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Oetker Art Collection Returns Spitzweg’s ‘Der Hexenmeister’ Painting to Heir of Holocaust Victim

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The private art collection Kunstsammlung Rudolf-August Oetker GmbH has returned a painting by Carl Spitzweg to the heir of the Jewish collector Leo Bendel, who was killed by the Nazis at the Buchenwald concentration camp near Weimar, Germany, during World War II.

The restituted painting, entitled Der Hexenmeister (also known as Sorcerer and Dragon), followed international efforts initiated by Bielefeld, Germany-headquartered Oetker Group, a multi-billion-euro family-owned company engaged in the manufacturer of frozen pizza, desserts, cake mixes and other food and beverage products, to identify the rightful heir to the estate of the original owner of the work.

Since 2016 the Kunstsammlung has pursued a project to audit what is a private collection, including commissioning experts to research the provenance of artworks that form part of the collection. The purpose of the audit is to assess whether any of the pieces belonged to a person or persons persecuted for reasons of race, religion, nationality, ideology or political opposition to National Socialism during the Third Reich period who were wrongfully deprived of their artwork.

The Der Hexenmeister painting is an example of late romanticism and is seen as typical of the “subtle humor” of the artist. Between 1875 and 1880 Spitzweg, who is one of the best-known German proponents of Biedermeier and Romanticism, created two almost identical paintings with the same subject matter.

One of those paintings formed part of the collection owned by the Polish tobacco dealer Leo Bendel. He and his wife, Else Bendel (neé Golze), lived together in Berlin and Vienna. In 1935 Bendel was unable to continue on his professional and personal path in Germany due to state-sponsored persecution of persons of Jewish heritage, forcing him to give up residence in Berlin and flee to Austria. In 1937, he sold the painting to Galerie Heinemann in Munich.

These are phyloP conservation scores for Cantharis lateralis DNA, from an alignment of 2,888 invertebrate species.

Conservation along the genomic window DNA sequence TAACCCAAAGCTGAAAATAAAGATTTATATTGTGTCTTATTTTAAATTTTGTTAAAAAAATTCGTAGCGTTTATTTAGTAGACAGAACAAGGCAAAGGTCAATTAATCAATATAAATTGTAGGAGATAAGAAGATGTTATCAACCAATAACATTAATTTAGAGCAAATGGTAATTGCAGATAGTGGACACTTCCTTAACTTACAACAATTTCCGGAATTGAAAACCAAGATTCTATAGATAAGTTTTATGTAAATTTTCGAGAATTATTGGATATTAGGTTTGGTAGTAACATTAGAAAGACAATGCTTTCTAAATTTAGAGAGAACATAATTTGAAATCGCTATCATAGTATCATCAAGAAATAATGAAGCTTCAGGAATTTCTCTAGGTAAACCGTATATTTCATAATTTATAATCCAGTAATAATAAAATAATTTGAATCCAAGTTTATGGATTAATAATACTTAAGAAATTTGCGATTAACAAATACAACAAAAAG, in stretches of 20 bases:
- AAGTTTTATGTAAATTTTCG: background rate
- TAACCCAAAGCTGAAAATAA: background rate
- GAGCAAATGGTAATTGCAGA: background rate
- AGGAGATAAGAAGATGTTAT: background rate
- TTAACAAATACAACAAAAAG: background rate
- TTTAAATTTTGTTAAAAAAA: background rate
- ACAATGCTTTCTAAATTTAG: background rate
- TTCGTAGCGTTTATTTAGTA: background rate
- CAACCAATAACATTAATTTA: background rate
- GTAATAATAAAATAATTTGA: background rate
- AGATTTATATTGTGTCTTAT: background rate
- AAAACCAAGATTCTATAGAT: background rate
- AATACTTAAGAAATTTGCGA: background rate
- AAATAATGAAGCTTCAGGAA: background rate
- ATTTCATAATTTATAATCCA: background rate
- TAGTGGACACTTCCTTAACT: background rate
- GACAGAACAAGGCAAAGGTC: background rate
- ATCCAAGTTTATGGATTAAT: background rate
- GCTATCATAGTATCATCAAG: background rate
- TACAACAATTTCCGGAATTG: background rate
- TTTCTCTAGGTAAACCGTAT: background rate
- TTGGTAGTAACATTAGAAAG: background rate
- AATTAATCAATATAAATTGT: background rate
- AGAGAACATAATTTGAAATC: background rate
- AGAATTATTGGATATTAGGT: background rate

A year later Bendel gave up his Polish citizenship and, together with his wife, converted to Catholicism. Nonetheless, in September 1939 he was arrested by the Nazis in Vienna and deported to the Buchenwald concentration camp, where he perished in March of 1940. His non-Jewish widow survived the war.

In 1937, Caroline Oetker purchased the Der Hexenmeister painting from Galerie Heinemann. She bequeathed the work of art to her grandson Rudolf-August Oetker. In 1998 the painting became part of the Kunstsammlung Rudolf-August Oetker GmbH collection. Eight years later representatives of the estate of Leo Bendel informed the Kunstsammlung that the painting was once in the collection of Leo Bendel.

The Kunstsammlung and the Bendel estate’s legal representatives have been in agreement since 2016 that the Kunstsammlung would return the painting to the rightful heirs. However, it has taken time to identify them and obtain Court documents evidencing their right to the artwork. Now that the relevant Court has identified the party entitled to the painting by law, all was clear for the return.

Dr. Jörg Schillinger, spokesperson for Dr. August Oetker KG and member of the board of the Kunstsammlung, voiced delight that the painting is finally being reunited with the family of its original owner. He stated: “This case demonstrates that even in scenarios where the parties involved are in agreement with each other as to how to resolve such a matter amicably and in an equitable way, identifying the rightful heirs can take time and delay the actual return of the artwork to the heir entitled to it.”

The lawyer representing Leo Bendel’s heir, Gunnar Schnabel, made the following statement on behalf of his client: “The heirs to Leo Bendel are delighted that the Kunstsammlung Rudolf-August Oetker GmbH is now returning this painting which was lost as a direct result of persecution by the Nazis. The settlement with a private collection on the basis of a solution that is both amicable and equitable is exemplary. Unfortunately, internationally such solutions are still the exception to the rule.”

A full view of the Der Hexenmeister artwork by German romanticist painter Carl Spitzweg (1808-1885). This is the seventh item Oetker has restituted. Among others is a portrait by Anthony van Dyck, which was returned to the heir of Jacques Goudstikker, a Jewish art dealer.